New federal tax laws keep taxes low for University employees

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The new tax code will place some University employees in lower tax brackets when they file next year.

University employees will see changes in their paychecks due to recent federal tax legislation, many of which have been seen as beneficial by those affected.

The legislation passed by Congress last December has “been received favorably by employees,” Kate Behr, the associate controller in the University’s Financial Accounting and Reporting office, said. The changes, which were implemented in January, came into clear effect this February on payrolls.

Changes caused by the tax law most directly affect the school’s implementation of taxes in deciding paycheck amounts. This has meant most employees will see less tax deductions in their salaries, Behr said.

One of the biggest changes for University employees will be toward their spots in tax brackets, which are used to decide how employees with access to certain levels of income will be taxed. For the most part, employees in higher brackets pay higher taxes. According to Behr, many employees may see themselves falling into lower brackets while maintaining the same income, therefore receiving lower deductions out of their paychecks.

The size of some brackets remains the same in this new system, however. The two lowest-income brackets, which respectively address single , unmarried employees earning $0 to $9,525 or $9,525 to $ 38,700 per year, as well as heads of household and married couples filing jointly and separately in the same brackets, are unchanged.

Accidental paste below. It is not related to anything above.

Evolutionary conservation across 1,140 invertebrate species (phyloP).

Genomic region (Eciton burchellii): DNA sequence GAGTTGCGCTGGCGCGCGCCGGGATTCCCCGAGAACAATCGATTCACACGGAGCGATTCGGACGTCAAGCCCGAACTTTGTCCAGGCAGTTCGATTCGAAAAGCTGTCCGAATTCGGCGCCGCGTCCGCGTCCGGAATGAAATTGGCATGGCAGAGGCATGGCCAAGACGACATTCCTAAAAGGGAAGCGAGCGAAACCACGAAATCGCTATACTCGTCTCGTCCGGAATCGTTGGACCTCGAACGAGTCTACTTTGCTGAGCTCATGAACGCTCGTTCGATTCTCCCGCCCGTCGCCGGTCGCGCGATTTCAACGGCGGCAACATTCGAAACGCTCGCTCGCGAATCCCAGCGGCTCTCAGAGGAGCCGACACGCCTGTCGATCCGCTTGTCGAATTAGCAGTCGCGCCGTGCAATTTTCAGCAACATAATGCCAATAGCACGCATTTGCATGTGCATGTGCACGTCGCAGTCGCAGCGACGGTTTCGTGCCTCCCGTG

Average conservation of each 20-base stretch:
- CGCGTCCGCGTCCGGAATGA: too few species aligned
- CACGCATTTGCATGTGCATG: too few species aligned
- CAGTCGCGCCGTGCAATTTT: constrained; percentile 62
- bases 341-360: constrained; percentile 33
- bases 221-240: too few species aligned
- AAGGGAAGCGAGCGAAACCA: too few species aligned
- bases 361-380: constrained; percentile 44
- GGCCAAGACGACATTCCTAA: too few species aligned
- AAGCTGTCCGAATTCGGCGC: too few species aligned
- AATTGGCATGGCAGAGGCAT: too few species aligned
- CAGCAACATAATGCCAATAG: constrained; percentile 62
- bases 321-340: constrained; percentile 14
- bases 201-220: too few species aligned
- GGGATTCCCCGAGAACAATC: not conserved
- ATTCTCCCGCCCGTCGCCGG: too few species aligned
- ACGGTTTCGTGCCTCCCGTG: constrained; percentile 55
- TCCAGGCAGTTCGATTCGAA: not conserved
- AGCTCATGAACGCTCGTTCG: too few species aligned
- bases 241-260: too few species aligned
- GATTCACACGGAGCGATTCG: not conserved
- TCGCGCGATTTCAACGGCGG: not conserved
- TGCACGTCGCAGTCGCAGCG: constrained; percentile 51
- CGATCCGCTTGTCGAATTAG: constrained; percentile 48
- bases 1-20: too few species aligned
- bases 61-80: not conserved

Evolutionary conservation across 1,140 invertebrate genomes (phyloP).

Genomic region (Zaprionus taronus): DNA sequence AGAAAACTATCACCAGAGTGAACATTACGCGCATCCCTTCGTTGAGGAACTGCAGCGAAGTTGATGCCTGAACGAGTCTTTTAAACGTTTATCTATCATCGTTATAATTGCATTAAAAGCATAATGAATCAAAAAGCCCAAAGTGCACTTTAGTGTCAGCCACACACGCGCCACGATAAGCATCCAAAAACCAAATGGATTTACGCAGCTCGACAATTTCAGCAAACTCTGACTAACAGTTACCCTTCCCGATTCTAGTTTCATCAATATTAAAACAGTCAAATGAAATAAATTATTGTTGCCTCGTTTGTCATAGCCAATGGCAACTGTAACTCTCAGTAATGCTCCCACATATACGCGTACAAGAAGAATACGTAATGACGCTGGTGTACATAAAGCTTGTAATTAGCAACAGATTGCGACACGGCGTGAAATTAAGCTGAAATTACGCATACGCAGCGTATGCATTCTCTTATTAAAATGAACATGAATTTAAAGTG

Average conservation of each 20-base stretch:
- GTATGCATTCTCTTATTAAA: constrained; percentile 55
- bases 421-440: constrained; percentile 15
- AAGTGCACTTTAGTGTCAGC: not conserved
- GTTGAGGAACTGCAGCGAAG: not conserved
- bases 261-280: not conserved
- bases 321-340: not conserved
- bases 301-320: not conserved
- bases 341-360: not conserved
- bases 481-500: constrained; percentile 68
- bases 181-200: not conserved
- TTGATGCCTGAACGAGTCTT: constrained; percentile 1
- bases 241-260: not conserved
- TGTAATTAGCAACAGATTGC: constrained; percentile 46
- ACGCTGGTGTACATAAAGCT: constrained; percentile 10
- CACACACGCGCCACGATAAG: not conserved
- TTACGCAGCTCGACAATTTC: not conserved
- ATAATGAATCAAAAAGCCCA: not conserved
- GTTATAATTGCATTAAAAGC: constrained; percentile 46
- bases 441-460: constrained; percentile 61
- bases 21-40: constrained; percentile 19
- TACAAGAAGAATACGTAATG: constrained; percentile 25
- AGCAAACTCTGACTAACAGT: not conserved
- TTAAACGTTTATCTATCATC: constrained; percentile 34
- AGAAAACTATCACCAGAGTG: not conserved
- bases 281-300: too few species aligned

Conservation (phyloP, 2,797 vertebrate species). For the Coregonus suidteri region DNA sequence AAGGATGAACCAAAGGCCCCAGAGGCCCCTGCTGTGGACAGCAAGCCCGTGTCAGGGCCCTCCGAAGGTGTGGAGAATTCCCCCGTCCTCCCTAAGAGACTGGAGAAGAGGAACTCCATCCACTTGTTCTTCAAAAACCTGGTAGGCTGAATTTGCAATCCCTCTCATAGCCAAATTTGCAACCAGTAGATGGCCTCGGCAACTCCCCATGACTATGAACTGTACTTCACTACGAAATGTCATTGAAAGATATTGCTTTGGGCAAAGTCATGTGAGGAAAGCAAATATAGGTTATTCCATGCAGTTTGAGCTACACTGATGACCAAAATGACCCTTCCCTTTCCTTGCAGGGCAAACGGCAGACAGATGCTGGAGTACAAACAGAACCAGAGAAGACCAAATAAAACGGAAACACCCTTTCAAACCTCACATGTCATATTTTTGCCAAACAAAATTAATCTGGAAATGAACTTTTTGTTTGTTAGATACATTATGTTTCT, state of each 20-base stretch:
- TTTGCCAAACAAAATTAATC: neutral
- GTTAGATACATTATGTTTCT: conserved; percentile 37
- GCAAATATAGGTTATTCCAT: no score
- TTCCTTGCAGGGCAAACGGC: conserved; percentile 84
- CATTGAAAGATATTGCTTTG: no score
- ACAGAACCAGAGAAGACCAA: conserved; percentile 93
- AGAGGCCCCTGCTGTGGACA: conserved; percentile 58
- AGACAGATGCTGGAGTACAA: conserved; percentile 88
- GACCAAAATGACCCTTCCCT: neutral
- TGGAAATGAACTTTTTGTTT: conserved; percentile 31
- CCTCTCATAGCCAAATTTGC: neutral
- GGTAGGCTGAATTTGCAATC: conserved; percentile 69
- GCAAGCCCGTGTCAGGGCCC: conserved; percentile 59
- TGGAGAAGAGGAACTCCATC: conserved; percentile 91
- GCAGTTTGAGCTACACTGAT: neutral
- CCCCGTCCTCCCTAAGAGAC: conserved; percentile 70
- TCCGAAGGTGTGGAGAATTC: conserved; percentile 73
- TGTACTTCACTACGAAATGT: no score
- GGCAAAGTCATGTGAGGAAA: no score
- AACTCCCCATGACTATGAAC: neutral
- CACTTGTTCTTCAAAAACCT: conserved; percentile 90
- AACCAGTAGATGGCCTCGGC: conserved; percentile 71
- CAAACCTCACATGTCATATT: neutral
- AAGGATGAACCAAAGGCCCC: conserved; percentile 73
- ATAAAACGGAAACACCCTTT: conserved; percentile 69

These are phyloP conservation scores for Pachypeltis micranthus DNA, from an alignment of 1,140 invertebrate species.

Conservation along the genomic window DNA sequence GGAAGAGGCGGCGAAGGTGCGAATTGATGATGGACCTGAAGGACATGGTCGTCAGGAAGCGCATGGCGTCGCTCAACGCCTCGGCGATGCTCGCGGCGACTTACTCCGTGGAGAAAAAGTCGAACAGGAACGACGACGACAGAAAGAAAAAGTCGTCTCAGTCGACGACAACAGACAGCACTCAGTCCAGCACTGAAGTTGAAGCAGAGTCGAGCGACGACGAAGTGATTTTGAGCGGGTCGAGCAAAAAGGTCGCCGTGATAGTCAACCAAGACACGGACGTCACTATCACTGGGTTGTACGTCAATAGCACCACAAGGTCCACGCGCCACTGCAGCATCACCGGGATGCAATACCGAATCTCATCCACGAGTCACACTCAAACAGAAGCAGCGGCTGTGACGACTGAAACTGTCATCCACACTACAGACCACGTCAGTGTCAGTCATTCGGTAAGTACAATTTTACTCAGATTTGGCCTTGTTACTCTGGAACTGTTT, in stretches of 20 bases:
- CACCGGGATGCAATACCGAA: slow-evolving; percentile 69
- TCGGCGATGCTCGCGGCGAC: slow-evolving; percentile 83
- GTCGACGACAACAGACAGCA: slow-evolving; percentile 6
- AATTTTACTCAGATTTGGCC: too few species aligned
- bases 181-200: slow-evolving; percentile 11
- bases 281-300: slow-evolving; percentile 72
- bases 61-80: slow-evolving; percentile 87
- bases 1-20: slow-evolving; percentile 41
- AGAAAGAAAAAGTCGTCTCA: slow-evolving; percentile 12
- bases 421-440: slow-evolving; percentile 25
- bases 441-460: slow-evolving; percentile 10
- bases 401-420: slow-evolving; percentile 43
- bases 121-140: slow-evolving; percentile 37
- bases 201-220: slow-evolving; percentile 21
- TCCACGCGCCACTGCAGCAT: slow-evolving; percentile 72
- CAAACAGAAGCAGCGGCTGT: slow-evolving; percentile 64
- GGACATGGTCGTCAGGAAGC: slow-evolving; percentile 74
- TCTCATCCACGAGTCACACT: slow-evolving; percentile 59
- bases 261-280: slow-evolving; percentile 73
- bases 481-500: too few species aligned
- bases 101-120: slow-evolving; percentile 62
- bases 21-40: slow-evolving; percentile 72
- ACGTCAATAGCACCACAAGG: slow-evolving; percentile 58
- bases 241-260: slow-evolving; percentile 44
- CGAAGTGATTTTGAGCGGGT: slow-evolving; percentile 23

University staff will also see lower rates applied to these tax brackets. Whereas rates tended to increase by larger percentages in every bracket in the old system, the new system will see percentages change in smaller amounts. For example, a bracket that held a 10 percent tax and was once followed by a bracket with 15 percent tax in the old system will now see the same bracket have only a 12 percent tax applied.

Though most brackets have seen a change in taxing percentages, some maintain the same rates as before.

For many employees, this is financially positive but can change how yearly taxes are completed. Behr recommended using the IRS’ online tax calculator and utilizing its tutorials to ensure whether items like allowances have changed with the tax reform.

The tax reforms also cover other aspects of finances the University is not directly responsible for, including capital gains and mortgage interest, which employees will review when doing their taxes.

While the legislation greatly affects staff at the University, it appears to currently have little impact on the school’s management. “It doesn’t affect the University so much as the employees,” Behr said. “[There is] some impact, but nothing we are immediately worried about.”

Some aspects of University payments will be altered, however. Prior to the reform, employees purchasing parking passes could take the funds for them out of their paychecks as a pre-tax purchase; the passes could be viewed as exempt from arguments about staff taxation and purchases did not need to be reported to state or federal governmental bodies. Now, the University will most likely need to report these parking passes and consider them as factors relating to an employee’s taxation.

Though the current federal administration has affected much economical change for Americans, Behr said she does not anticipate more changes to occur this year for University employees and that the now visible changes will not be compounded soon.

Currently, Behr said the Financial Accounting and Reporting office is more concerned about following the guidelines to implement changes.